15 December 2021
What Were the Accomplishments of this Year’s COP26?
The 2021 United Nations Climate Change Conference that took place in Glasgow came to a close in mid-November. The UN has been bringing all countries together for almost three decades to take part in these global climate summits. This year’s summit was the 26th annual summit, so the 26 was added to its name. The purpose behind the summit is to discuss and reach agreements on the actions each country should take to tackle climate change.
Thousands of government representatives, business people, negotiators, and citizens attended the conference over the course of twelve days. The COP is not just another international climate summit; the accomplishments of previous COP summits have proven this. For instance, COP21 occurred in Paris in 2015. It was this summit that saw each country agreeing to work together for the first time ever. They agreed to limit global warming to far below 2 degrees and aim for 1.5 degrees. It was then that the Paris Agreement was born, whereby countries pledged to bring forward national plans showing how much they would lower their emissions. The countries agreed to revisit this with an updated plan every five years. Since this COP was the 26th annual COP, world leaders were pressed to commit to stricter climate pledges.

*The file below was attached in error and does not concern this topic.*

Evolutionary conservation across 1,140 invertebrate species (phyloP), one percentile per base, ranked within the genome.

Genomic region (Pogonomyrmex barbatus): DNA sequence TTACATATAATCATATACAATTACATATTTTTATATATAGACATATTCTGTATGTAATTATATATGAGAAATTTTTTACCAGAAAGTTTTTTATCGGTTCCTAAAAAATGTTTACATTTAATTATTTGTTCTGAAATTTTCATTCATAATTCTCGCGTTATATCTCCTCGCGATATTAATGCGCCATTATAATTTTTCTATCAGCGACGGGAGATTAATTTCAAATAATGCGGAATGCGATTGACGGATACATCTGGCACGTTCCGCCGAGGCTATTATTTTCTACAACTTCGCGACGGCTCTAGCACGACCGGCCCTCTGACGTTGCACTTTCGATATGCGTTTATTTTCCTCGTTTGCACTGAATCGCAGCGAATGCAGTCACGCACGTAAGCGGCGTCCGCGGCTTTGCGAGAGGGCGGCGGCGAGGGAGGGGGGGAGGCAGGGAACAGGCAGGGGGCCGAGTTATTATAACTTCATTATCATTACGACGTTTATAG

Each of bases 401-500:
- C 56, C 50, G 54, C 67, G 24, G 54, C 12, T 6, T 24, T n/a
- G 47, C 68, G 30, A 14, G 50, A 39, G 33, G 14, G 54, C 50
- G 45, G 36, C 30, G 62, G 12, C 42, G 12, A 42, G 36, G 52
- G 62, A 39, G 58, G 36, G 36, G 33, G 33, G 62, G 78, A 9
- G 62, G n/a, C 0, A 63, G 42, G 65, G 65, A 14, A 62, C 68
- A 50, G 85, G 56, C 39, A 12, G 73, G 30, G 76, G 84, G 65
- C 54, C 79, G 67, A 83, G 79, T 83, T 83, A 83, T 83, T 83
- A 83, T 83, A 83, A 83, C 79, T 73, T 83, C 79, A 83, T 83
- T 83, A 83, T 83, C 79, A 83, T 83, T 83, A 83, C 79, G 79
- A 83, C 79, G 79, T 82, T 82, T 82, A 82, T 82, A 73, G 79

What were some of the successes of COP26?
The COP26 summit achieved a lot of accomplishments, such as pledges on deforestation, methane gas pollution, coal financing, the U.S.-China deal, and carbon trading.
The conference closed with governments requested to return in 2022 with even more substantial pledges around reducing greenhouse gas emissions. In addition, they were also requested to provide further help through funding to those nations who are most impacted by the climate crisis. Let’s have a look at these in more detail below.
1. Speeding up progress to achieving the goals outlined in the Paris Agreement by finalising the rulebook
A significant achievement of this year’s COP26 was world leaders agreeing by the end of 2022 to examine and reinforce the 2030 targets in their nationally determined contributions in addition to establishing a new annual high-level ministerial meeting from 2022 and leaders’ summit in 2023.
This is good news as it will pressure governments to continue to work to meet the targets laid out in the Paris Agreement and achieve these goals ahead of the deadlines outlined in the agreement. Much progress was also made on the rule book, particularly Article 6 of the Paris Agreement. This section looks at carbon accounting and markets. The updated rulebook looks to unlock market and non-market approaches in relation to both climate change adaptation and mitigation. It will do this by closing loopholes, minimizing the risk of what is called ‘double counting,’ and offering operational certainty and transparency.
2. Giving more significant support to developing countries
Another issue addressed at COP26 was finance, and governments in attendance agreed that there is a need for more support, specifically to developing countries. They expressed that the most vulnerable countries can no longer be ignored and that more financial support for adaptation is crucial.